Paying no upfront costs, the Coast Guard in 2007 signed a $41 million energy performance savings contract with the energy company Ameresco, based in Knoxville, Tenn. Under the 15-year contract, Ameresco built the power plant at the Coast Guard Yard; 34 wells and a methane collection system at the landfill; and the pipeline that runs beneath the city road, railroad tracks and highway separating the landfill from the plant.
The plant began generating electricity in April. The only thing missing is a permit to sell excess electricity back to the power grid, and the Coast Guard expects to have that by next year, said Cmdr. John Slaughter, chief of the facilities management division at the Coast Guard Yard.
The contract with Ameresco allows the service to pay for the $15 million in construction costs through energy savings. Slaughter estimated the annual savings in avoided energy costs will exceed $2 million.
The way the contract is written, "our electricity costs are fixed for the next 15 years -- that in itself is huge," Slaughter said. He noted that fluctuating utility costs can make budgeting much more difficult.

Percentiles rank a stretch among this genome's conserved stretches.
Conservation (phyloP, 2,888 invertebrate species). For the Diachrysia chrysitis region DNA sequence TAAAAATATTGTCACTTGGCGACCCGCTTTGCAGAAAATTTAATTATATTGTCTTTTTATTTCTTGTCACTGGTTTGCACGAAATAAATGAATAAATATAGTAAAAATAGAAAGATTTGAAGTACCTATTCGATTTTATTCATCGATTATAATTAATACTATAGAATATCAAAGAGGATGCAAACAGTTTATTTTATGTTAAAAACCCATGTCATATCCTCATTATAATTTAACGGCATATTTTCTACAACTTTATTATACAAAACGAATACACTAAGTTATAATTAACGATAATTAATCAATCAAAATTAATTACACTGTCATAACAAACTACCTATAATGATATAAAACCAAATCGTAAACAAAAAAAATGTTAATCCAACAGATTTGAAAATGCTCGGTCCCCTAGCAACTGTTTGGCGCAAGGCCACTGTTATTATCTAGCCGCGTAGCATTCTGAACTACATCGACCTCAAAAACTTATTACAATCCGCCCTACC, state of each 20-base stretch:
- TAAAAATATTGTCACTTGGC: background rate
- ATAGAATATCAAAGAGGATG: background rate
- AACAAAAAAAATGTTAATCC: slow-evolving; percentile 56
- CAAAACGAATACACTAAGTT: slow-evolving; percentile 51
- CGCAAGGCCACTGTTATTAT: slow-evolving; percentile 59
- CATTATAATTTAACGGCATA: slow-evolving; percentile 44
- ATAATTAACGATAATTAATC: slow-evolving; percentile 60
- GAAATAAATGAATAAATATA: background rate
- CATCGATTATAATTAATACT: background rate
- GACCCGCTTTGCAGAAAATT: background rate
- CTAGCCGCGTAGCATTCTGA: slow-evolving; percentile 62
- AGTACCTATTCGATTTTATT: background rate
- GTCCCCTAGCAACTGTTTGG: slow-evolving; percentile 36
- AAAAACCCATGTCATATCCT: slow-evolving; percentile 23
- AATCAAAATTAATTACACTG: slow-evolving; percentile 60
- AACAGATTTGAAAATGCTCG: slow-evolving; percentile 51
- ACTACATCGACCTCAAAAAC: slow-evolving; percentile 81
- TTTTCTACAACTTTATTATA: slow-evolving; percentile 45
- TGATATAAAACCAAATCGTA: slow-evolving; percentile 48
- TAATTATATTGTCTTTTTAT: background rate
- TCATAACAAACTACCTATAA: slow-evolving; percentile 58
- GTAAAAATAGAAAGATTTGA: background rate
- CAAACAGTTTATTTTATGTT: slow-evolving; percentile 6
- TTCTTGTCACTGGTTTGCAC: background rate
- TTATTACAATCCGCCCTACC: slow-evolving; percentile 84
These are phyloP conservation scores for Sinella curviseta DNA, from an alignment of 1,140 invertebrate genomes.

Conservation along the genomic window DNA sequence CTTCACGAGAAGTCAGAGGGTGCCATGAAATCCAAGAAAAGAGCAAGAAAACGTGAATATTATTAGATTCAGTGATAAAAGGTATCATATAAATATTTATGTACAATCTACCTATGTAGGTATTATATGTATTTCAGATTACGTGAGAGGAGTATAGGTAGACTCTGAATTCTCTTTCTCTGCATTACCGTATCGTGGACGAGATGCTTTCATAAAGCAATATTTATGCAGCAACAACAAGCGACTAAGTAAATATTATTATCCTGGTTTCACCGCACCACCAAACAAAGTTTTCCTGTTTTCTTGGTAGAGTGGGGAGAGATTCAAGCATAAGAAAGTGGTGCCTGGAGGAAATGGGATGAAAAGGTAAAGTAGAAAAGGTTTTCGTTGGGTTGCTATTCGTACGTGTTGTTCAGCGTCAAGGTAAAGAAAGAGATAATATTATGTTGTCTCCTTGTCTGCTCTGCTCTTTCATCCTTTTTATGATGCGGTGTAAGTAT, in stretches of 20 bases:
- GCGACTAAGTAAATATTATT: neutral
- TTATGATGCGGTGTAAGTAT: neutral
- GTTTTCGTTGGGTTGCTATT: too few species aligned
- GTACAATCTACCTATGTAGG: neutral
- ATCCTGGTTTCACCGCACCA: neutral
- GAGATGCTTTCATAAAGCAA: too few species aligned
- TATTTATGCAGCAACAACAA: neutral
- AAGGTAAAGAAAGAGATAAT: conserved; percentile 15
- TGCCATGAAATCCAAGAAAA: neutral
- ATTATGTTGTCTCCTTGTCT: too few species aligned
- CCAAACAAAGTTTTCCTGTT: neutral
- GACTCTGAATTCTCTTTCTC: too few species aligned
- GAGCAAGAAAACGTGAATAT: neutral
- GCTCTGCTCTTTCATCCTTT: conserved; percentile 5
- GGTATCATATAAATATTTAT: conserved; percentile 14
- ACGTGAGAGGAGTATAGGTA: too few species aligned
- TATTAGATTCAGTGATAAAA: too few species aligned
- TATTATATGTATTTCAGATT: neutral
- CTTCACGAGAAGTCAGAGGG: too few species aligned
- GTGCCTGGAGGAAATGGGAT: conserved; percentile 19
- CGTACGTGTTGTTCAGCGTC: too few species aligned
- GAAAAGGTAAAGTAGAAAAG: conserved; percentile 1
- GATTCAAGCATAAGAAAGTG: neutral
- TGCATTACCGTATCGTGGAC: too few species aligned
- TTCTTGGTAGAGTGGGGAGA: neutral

Because the yard operates on a revolving fund basis, meaning it has to pay for operations out of the revenue it generates, the contract with Ameresco has increased its financial flexibility and stability, said Capt. John Kaplan, commanding officer of the yard.
The power plant has four generators, each with an output of 1 megawatt. Waste heat emitted in the engine exhaust stack is captured and delivered to the shipyard's steam distribution system. In addition, methane is directed to the yard's central boiler plant where it is burned to produce the balance of winter steam requirements.
Besides reducing demand on the local power grid, every year the plant operates it is cutting greenhouse gas emissions at a rate equivalent to removing 33,000 cars from local roadways, Slaughter said.